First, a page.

But you don't have to look very hard to see that the baby steps the economy is taking have left workers worse off than they were back in June 2009. Examples:
Labor force participation. The share of people working or actively looking for a job fell nearly two full percentage points during Obama's "recovery." Put another way, the ranks of those who've abandoned the job market have swollen by more than 7 million.
Long-term unemployed. A million more workers have been unemployed 27 weeks or longer than there were at the recession's end. That's hardly the norm for economic recoveries. The Reagan recovery had cut the number of long-term jobless in half by this point.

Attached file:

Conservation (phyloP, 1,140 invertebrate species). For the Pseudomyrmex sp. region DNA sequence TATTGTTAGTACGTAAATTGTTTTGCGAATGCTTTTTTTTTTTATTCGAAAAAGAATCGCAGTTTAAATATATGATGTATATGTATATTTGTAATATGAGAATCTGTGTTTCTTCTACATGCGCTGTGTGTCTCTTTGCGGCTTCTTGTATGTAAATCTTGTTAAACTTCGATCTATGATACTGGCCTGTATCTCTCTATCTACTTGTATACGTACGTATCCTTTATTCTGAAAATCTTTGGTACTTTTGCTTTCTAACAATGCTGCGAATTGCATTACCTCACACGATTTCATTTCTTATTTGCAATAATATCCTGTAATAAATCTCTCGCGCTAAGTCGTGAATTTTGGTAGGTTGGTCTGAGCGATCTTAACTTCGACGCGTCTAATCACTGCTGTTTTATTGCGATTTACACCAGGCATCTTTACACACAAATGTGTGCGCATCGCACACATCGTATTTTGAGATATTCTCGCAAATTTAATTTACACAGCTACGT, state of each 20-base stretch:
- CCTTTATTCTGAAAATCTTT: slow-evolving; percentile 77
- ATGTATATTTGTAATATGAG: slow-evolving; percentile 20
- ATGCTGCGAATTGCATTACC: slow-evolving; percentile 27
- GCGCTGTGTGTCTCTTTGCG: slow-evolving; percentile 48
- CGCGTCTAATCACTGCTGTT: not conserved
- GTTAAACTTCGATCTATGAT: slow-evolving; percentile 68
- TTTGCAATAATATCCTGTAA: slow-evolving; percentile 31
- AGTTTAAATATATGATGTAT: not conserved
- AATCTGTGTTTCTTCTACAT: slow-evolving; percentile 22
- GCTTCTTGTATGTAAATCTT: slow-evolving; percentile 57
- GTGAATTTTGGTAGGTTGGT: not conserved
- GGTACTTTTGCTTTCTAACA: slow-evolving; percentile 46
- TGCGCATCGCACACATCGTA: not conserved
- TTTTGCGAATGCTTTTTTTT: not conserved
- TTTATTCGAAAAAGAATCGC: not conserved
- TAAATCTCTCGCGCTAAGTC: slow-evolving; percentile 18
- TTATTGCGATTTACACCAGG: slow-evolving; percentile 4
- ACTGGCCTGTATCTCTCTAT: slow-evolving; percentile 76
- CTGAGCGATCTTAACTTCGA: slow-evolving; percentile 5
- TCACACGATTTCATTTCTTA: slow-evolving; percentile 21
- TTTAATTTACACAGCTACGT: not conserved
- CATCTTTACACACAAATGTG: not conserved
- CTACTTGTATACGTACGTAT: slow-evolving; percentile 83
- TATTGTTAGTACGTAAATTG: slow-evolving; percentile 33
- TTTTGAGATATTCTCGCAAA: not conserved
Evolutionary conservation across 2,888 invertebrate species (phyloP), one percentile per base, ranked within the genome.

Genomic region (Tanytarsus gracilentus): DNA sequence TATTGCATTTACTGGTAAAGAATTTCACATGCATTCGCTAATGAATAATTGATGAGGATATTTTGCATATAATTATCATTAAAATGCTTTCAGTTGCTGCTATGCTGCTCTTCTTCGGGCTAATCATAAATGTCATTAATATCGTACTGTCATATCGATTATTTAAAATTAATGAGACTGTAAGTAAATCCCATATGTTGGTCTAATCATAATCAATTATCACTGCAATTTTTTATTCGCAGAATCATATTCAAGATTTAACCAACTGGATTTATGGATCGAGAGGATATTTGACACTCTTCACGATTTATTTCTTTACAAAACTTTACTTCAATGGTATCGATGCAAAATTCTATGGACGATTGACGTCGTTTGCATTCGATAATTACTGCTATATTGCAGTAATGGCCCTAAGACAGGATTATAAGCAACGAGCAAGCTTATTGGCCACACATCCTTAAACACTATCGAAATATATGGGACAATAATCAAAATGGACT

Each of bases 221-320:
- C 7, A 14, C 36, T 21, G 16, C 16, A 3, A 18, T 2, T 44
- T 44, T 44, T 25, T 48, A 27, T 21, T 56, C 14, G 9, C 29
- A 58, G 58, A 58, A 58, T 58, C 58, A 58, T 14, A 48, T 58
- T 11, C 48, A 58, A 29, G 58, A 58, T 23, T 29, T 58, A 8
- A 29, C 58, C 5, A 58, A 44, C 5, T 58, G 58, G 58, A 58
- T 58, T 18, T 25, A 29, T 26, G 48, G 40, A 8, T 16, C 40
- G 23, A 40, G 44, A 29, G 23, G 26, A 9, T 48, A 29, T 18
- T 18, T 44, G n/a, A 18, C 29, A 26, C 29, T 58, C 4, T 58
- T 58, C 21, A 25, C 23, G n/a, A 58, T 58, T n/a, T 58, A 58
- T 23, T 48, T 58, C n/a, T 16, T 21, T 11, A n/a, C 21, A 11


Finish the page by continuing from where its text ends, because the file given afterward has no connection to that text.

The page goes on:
Median weeks unemployed. Meanwhile, the median length of unemployment is higher today than in June 2009 — 19.8 weeks today compared with 17.2.
New entrants. Joblessness among new entrants to the workforce is 300,000 higher than three years ago.
Unemployment rate. And even though the current unemployment rate of 8.2% is officially below the level three years ago, that's because millions have given up looking for work and so aren't counted as unemployed. If you adjust for that change, today's unemployment rate would be 10.9%.
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